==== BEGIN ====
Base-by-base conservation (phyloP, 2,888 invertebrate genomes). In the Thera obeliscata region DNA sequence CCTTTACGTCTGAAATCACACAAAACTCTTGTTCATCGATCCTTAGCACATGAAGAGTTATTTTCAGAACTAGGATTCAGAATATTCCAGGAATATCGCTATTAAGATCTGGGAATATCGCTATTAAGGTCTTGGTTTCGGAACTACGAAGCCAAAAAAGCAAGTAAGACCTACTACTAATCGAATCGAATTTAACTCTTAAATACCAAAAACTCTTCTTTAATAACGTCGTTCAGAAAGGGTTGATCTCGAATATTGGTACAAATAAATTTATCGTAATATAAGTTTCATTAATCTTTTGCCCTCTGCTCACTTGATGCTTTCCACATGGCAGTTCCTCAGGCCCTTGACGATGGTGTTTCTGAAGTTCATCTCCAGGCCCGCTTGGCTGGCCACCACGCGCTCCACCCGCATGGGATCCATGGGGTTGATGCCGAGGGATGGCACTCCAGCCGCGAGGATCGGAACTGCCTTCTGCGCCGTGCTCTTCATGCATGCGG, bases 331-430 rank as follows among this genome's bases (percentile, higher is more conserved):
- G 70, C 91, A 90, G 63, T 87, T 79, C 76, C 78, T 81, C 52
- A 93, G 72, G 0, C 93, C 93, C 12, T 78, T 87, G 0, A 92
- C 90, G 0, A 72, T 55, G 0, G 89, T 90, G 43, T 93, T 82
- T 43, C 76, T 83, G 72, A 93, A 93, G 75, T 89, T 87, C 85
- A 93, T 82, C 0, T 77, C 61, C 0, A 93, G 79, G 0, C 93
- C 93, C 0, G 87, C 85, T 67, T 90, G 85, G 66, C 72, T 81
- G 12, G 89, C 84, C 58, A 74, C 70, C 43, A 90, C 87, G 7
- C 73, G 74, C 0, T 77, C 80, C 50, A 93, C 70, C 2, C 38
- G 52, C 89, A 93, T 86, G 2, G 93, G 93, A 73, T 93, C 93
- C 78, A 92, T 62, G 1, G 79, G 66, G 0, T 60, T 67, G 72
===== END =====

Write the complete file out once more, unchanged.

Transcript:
Base-by-base conservation (phyloP, 2,888 invertebrate genomes). In the Thera obeliscata region DNA sequence CCTTTACGTCTGAAATCACACAAAACTCTTGTTCATCGATCCTTAGCACATGAAGAGTTATTTTCAGAACTAGGATTCAGAATATTCCAGGAATATCGCTATTAAGATCTGGGAATATCGCTATTAAGGTCTTGGTTTCGGAACTACGAAGCCAAAAAAGCAAGTAAGACCTACTACTAATCGAATCGAATTTAACTCTTAAATACCAAAAACTCTTCTTTAATAACGTCGTTCAGAAAGGGTTGATCTCGAATATTGGTACAAATAAATTTATCGTAATATAAGTTTCATTAATCTTTTGCCCTCTGCTCACTTGATGCTTTCCACATGGCAGTTCCTCAGGCCCTTGACGATGGTGTTTCTGAAGTTCATCTCCAGGCCCGCTTGGCTGGCCACCACGCGCTCCACCCGCATGGGATCCATGGGGTTGATGCCGAGGGATGGCACTCCAGCCGCGAGGATCGGAACTGCCTTCTGCGCCGTGCTCTTCATGCATGCGG, bases 331-430 rank as follows among this genome's bases (percentile, higher is more conserved):
- G 70, C 91, A 90, G 63, T 87, T 79, C 76, C 78, T 81, C 52
- A 93, G 72, G 0, C 93, C 93, C 12, T 78, T 87, G 0, A 92
- C 90, G 0, A 72, T 55, G 0, G 89, T 90, G 43, T 93, T 82
- T 43, C 76, T 83, G 72, A 93, A 93, G 75, T 89, T 87, C 85
- A 93, T 82, C 0, T 77, C 61, C 0, A 93, G 79, G 0, C 93
- C 93, C 0, G 87, C 85, T 67, T 90, G 85, G 66, C 72, T 81
- G 12, G 89, C 84, C 58, A 74, C 70, C 43, A 90, C 87, G 7
- C 73, G 74, C 0, T 77, C 80, C 50, A 93, C 70, C 2, C 38
- G 52, C 89, A 93, T 86, G 2, G 93, G 93, A 73, T 93, C 93
- C 78, A 92, T 62, G 1, G 79, G 66, G 0, T 60, T 67, G 72